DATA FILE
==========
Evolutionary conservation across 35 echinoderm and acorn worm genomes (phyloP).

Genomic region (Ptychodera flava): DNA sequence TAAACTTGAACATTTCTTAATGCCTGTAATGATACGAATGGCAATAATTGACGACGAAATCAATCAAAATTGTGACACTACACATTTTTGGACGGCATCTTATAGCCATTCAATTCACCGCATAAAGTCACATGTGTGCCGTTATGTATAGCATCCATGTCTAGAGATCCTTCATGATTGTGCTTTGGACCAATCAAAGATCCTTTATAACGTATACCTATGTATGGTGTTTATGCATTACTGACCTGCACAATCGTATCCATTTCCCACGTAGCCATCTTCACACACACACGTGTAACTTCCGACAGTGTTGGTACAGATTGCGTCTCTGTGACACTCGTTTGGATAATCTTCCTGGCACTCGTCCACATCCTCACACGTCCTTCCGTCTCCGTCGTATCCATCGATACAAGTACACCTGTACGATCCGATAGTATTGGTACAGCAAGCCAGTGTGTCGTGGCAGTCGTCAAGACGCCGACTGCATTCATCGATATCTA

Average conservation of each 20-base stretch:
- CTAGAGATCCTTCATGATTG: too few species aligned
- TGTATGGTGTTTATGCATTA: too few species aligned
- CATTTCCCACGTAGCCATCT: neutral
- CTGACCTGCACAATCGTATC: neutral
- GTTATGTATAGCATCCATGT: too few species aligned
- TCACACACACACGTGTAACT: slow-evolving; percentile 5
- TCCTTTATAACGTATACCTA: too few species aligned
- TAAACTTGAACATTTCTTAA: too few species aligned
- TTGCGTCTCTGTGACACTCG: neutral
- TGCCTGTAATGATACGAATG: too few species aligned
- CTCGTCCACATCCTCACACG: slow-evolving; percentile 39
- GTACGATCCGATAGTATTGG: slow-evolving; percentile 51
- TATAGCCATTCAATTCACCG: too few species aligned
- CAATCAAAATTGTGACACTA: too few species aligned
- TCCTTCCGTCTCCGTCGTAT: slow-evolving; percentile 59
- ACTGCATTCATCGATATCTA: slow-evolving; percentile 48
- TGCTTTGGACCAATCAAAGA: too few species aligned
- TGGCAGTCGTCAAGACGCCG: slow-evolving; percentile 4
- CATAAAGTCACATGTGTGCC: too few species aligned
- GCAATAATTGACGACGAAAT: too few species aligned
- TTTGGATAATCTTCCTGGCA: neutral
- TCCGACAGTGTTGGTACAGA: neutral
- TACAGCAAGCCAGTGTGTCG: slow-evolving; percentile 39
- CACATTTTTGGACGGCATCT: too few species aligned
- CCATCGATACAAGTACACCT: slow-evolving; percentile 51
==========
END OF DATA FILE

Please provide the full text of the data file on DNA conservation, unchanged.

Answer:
Evolutionary conservation across 35 echinoderm and acorn worm genomes (phyloP).

Genomic region (Ptychodera flava): DNA sequence TAAACTTGAACATTTCTTAATGCCTGTAATGATACGAATGGCAATAATTGACGACGAAATCAATCAAAATTGTGACACTACACATTTTTGGACGGCATCTTATAGCCATTCAATTCACCGCATAAAGTCACATGTGTGCCGTTATGTATAGCATCCATGTCTAGAGATCCTTCATGATTGTGCTTTGGACCAATCAAAGATCCTTTATAACGTATACCTATGTATGGTGTTTATGCATTACTGACCTGCACAATCGTATCCATTTCCCACGTAGCCATCTTCACACACACACGTGTAACTTCCGACAGTGTTGGTACAGATTGCGTCTCTGTGACACTCGTTTGGATAATCTTCCTGGCACTCGTCCACATCCTCACACGTCCTTCCGTCTCCGTCGTATCCATCGATACAAGTACACCTGTACGATCCGATAGTATTGGTACAGCAAGCCAGTGTGTCGTGGCAGTCGTCAAGACGCCGACTGCATTCATCGATATCTA

Average conservation of each 20-base stretch:
- CTAGAGATCCTTCATGATTG: too few species aligned
- TGTATGGTGTTTATGCATTA: too few species aligned
- CATTTCCCACGTAGCCATCT: neutral
- CTGACCTGCACAATCGTATC: neutral
- GTTATGTATAGCATCCATGT: too few species aligned
- TCACACACACACGTGTAACT: slow-evolving; percentile 5
- TCCTTTATAACGTATACCTA: too few species aligned
- TAAACTTGAACATTTCTTAA: too few species aligned
- TTGCGTCTCTGTGACACTCG: neutral
- TGCCTGTAATGATACGAATG: too few species aligned
- CTCGTCCACATCCTCACACG: slow-evolving; percentile 39
- GTACGATCCGATAGTATTGG: slow-evolving; percentile 51
- TATAGCCATTCAATTCACCG: too few species aligned
- CAATCAAAATTGTGACACTA: too few species aligned
- TCCTTCCGTCTCCGTCGTAT: slow-evolving; percentile 59
- ACTGCATTCATCGATATCTA: slow-evolving; percentile 48
- TGCTTTGGACCAATCAAAGA: too few species aligned
- TGGCAGTCGTCAAGACGCCG: slow-evolving; percentile 4
- CATAAAGTCACATGTGTGCC: too few species aligned
- GCAATAATTGACGACGAAAT: too few species aligned
- TTTGGATAATCTTCCTGGCA: neutral
- TCCGACAGTGTTGGTACAGA: neutral
- TACAGCAAGCCAGTGTGTCG: slow-evolving; percentile 39
- CACATTTTTGGACGGCATCT: too few species aligned
- CCATCGATACAAGTACACCT: slow-evolving; percentile 51